Students and staff have 24-hour access to a large library of books, journals and IT resources. A team of technicians, library and computing staff provide support and training all year round. Doctoral students have designated rooms with computers, networking and a social space and access to state- of-the art equipment and studios. These facilities and support are available for research fellows and visiting scholars.
Staff research areas
Dr Jill Hendron
Dr Hendron is a lecturer in Counselling at Jordanstown. She has published in the areas of vicarious impact, resilience, clergy psychological wellbeing, counselling practice and Emotional Intelligence. She is particularly interested in the impact upon individuals through helping those who have been impacted by crisis and in the complexities associated with the grief process. Also included in her research interests is the use of Emotional Intelligence abilities as a resilience tool. Jill is an accredited Emotional Intelligence trainer and assessor and an accredited Compassion Fatigue specialist.
Dr Maggie Long
Dr Long is a lecturer in Counselling and an associate member of the Institute for Research in Social Sciences (IRiSS). Her research interests include mental health, with a specific focus on self-harm and suicide. She employs an interdisciplinary approach to understanding and researching mental health that draws on sociology and psychology. She is particularly interested in sociological concepts such as help-seeking, labelling, stigma and deviance in relation to mental health. She has a keen interest in promoting the link between research and practice in the field of counselling in Northern Ireland.
Dr Aodheen McCartan
Dr McCartan has published in the areas of marketing, business communication and cross-community communication. Within the areas of marketing and business communication, she has engaged in research in small firm marketing, focusing on how owner- managers use the process of networking to further their businesses. She is presently engaged in research in the financial services sector, exploring the nature of relationships between banks and businesses and to what extent online communication, including social media, can improve service quality. She is also researching in the field of advertising, examining the concept of likeability and its impact on effectiveness.
Dr Conor McGrath
Dr McGrath teaches public relations and lobbying. He has published in the areas of: lobbying strategy and tactics; the regulation of lobbying around the world; the historical evolution and development of the lobbying industry; lobbying as a form of political communication; and public affairs as an organisational function. Recent projects include newspaper coverage of Northern Irish politics; fictional representations of lobbying and PR; and media coverage of lobbying and PR. He is also working on the professionalisation of the lobbying industry, lobbying in Northern Ireland, and British political communication.
Dr Anne Moorhead
Dr Anne Moorhead is a Lecturer in Health Communication. Her research interest is in Healthcare Communications, in particularly, communication technologies in healthcare within the areas of obesity and mental health, including social media. Dr. Moorhead has led multidisciplinary national and international research projects and teams, and has extensive publications. She is a member on different committees, including the Executive Committee of the Association for Healthcare Communications and Marketing (AHCM) UK, research committee for the European Association for Communication in Healthcare, and Vice Chair of Office of Research Ethics Committees for Northern Ireland, NHS Research Ethics Committee. She is a Board member and Section Editor for the Journal of Medical Internet Research, the leading e-health peer reviewed journal.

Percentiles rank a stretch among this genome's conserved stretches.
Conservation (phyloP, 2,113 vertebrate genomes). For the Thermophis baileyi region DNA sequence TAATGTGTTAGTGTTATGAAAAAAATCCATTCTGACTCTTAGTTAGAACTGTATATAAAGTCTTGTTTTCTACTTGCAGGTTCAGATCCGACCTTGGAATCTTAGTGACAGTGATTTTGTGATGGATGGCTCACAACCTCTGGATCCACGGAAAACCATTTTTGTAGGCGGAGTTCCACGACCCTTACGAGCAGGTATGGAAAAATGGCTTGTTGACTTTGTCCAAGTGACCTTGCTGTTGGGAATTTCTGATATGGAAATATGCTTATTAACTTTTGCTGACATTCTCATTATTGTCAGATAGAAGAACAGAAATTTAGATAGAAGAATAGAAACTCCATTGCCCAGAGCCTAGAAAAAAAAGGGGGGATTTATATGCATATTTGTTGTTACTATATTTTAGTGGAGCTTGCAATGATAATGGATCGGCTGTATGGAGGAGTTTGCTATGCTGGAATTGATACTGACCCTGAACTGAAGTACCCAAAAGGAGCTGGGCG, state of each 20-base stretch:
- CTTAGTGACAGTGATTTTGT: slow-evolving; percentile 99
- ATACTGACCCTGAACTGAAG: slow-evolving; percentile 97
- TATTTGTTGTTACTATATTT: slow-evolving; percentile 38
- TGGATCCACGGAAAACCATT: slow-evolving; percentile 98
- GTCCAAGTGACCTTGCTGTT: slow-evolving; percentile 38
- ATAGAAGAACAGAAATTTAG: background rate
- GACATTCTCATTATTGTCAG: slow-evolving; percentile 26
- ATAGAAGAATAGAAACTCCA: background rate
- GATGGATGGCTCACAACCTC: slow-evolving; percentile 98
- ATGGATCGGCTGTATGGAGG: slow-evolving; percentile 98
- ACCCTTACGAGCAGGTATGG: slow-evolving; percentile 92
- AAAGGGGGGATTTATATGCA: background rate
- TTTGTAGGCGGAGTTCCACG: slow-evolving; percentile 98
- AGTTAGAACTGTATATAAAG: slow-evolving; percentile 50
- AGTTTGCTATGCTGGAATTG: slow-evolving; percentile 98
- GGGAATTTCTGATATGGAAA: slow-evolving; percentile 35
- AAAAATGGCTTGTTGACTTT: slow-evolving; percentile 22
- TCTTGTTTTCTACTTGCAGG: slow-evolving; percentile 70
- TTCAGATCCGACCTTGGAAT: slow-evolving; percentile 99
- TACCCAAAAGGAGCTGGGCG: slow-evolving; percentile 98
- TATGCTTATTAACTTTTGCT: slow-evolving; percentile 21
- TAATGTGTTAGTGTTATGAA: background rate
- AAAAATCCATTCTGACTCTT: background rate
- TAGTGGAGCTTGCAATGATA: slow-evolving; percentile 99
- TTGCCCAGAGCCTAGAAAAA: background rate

Dr Phil Ramsey
Dr Ramsey’s research focuses on media policy and public service media in the UK. He has published on subjects that have included: BBC Online policy in relation to the BBC’s Public Purposes; BBC Radio Ulster; and the move online of BBC Three. Related research interests have focused on political communication in the UK, especially on government communication under New Labour. In this field he has published on subjects such as public relations and politics, the work of the Government Communication network, and on public sphere theory in light of deliberative democracy and agonistic pluralism.
“I have thoroughly enjoyed my studies at Ulster University. While I really enjoyed the process of reading around my topic area of crowd behaviour and football supporters in first year, the hands on experience of conducting fieldwork in second year has been fantastic. I have travelled to Hungary, Greece, Romania, Faroe Islands and Finland to research the fandom culture around the Northern Ireland international football team. Ulster University has been fantastic in supporting me in my PhD research, funding my fieldtrips abroad.
My skills as a researcher have developed throughout my PhD, thanks in no small part to the excellent guidance provided by my supervisors and the training and support available from the University. The PhD office also provides a great atmosphere and a fantastic learning environment with other students. I feel much more confident in my own abilities now than when I started out as a result of all of this support, and I would recommend Ulster University to any student at any level of study. I've enjoyed my PhD so much that I only wish I could go back into first year and start it all over again!”
John Bell PhD student
"Studying a PhD can seem daunting at first as it is an individual piece of work, however you are never alone in your journey to completion. The shared office environment provides opportunities for shared learning, collaboration and most importantly support and team spirit. Supervisors are always on hand as experts in your area to guide you through the process with additional support and funding available for conferences, fieldwork and access to professional academic training."
Susan Armstrong PhD student